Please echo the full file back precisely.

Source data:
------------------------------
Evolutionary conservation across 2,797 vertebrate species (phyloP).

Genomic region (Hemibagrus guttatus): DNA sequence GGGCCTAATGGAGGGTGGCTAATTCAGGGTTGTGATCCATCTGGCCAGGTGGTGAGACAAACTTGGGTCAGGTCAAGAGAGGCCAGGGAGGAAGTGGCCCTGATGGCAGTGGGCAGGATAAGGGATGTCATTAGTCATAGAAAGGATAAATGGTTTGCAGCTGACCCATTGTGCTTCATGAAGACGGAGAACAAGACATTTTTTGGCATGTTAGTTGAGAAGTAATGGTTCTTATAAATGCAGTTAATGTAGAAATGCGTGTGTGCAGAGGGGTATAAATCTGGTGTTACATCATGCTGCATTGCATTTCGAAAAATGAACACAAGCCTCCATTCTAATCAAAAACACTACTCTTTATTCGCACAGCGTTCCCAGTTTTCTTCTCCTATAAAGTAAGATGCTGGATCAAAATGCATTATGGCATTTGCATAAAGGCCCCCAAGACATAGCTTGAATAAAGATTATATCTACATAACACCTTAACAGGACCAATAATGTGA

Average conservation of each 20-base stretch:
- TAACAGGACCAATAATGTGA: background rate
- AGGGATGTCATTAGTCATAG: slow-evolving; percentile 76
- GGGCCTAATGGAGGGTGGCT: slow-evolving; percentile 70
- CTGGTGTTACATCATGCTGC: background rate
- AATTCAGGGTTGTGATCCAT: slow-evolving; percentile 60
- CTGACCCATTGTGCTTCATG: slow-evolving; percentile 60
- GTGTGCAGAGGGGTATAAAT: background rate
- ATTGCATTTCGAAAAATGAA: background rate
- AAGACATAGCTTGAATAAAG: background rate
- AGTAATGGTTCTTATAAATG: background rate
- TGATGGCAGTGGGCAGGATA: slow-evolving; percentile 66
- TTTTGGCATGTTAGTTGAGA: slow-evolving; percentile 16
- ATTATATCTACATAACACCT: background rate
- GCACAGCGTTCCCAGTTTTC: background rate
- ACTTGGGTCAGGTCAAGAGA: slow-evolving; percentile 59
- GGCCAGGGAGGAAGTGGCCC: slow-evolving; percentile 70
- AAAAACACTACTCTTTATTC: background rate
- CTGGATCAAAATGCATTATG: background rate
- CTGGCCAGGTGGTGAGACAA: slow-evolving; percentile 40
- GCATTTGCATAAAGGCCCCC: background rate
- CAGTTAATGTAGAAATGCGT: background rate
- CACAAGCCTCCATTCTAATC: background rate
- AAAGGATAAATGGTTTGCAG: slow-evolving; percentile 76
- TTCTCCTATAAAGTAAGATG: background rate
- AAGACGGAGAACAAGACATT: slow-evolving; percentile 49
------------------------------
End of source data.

Evolutionary conservation across 2,797 vertebrate species (phyloP).

Genomic region (Hemibagrus guttatus): DNA sequence GGGCCTAATGGAGGGTGGCTAATTCAGGGTTGTGATCCATCTGGCCAGGTGGTGAGACAAACTTGGGTCAGGTCAAGAGAGGCCAGGGAGGAAGTGGCCCTGATGGCAGTGGGCAGGATAAGGGATGTCATTAGTCATAGAAAGGATAAATGGTTTGCAGCTGACCCATTGTGCTTCATGAAGACGGAGAACAAGACATTTTTTGGCATGTTAGTTGAGAAGTAATGGTTCTTATAAATGCAGTTAATGTAGAAATGCGTGTGTGCAGAGGGGTATAAATCTGGTGTTACATCATGCTGCATTGCATTTCGAAAAATGAACACAAGCCTCCATTCTAATCAAAAACACTACTCTTTATTCGCACAGCGTTCCCAGTTTTCTTCTCCTATAAAGTAAGATGCTGGATCAAAATGCATTATGGCATTTGCATAAAGGCCCCCAAGACATAGCTTGAATAAAGATTATATCTACATAACACCTTAACAGGACCAATAATGTGA

Average conservation of each 20-base stretch:
- TAACAGGACCAATAATGTGA: background rate
- AGGGATGTCATTAGTCATAG: slow-evolving; percentile 76
- GGGCCTAATGGAGGGTGGCT: slow-evolving; percentile 70
- CTGGTGTTACATCATGCTGC: background rate
- AATTCAGGGTTGTGATCCAT: slow-evolving; percentile 60
- CTGACCCATTGTGCTTCATG: slow-evolving; percentile 60
- GTGTGCAGAGGGGTATAAAT: background rate
- ATTGCATTTCGAAAAATGAA: background rate
- AAGACATAGCTTGAATAAAG: background rate
- AGTAATGGTTCTTATAAATG: background rate
- TGATGGCAGTGGGCAGGATA: slow-evolving; percentile 66
- TTTTGGCATGTTAGTTGAGA: slow-evolving; percentile 16
- ATTATATCTACATAACACCT: background rate
- GCACAGCGTTCCCAGTTTTC: background rate
- ACTTGGGTCAGGTCAAGAGA: slow-evolving; percentile 59
- GGCCAGGGAGGAAGTGGCCC: slow-evolving; percentile 70
- AAAAACACTACTCTTTATTC: background rate
- CTGGATCAAAATGCATTATG: background rate
- CTGGCCAGGTGGTGAGACAA: slow-evolving; percentile 40
- GCATTTGCATAAAGGCCCCC: background rate
- CAGTTAATGTAGAAATGCGT: background rate
- CACAAGCCTCCATTCTAATC: background rate
- AAAGGATAAATGGTTTGCAG: slow-evolving; percentile 76
- TTCTCCTATAAAGTAAGATG: background rate
- AAGACGGAGAACAAGACATT: slow-evolving; percentile 49